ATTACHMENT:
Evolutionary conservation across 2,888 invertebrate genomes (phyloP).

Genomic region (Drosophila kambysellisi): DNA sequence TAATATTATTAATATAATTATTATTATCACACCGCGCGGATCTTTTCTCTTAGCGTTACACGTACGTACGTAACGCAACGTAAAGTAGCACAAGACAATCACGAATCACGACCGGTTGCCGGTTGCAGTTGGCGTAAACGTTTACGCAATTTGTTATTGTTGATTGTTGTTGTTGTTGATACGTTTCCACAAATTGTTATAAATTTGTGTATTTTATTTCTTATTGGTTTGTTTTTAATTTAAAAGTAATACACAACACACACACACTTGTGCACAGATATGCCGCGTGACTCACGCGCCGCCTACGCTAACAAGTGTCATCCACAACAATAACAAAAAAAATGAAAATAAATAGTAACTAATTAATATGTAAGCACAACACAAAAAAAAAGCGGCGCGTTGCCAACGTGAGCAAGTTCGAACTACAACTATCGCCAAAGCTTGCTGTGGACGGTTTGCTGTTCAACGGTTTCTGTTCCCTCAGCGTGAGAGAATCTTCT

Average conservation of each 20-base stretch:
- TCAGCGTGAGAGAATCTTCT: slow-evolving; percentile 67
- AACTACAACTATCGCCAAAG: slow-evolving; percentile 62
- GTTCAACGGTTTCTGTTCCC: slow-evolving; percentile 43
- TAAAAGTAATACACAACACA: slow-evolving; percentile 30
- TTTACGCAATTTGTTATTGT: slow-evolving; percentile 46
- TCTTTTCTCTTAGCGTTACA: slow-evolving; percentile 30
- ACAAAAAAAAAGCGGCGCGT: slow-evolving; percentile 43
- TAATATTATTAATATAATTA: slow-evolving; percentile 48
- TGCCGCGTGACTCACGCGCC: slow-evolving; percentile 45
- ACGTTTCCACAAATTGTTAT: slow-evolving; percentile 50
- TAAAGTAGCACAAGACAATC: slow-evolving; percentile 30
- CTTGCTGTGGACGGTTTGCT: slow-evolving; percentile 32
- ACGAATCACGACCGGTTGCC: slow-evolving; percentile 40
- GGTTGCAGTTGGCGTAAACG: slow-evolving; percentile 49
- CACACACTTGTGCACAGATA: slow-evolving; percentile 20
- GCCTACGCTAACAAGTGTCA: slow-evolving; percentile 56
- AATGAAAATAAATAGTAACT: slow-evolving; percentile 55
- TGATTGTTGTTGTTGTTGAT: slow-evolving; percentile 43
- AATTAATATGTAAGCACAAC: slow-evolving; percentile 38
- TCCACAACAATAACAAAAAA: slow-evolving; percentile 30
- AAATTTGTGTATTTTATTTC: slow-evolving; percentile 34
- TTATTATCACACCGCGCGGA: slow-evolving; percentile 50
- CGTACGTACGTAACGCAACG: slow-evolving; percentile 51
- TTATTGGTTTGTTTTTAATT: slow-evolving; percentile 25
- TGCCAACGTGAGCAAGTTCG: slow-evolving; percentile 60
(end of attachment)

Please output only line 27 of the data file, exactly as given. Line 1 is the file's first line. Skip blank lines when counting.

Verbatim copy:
- TTATTGGTTTGTTTTTAATT: slow-evolving; percentile 25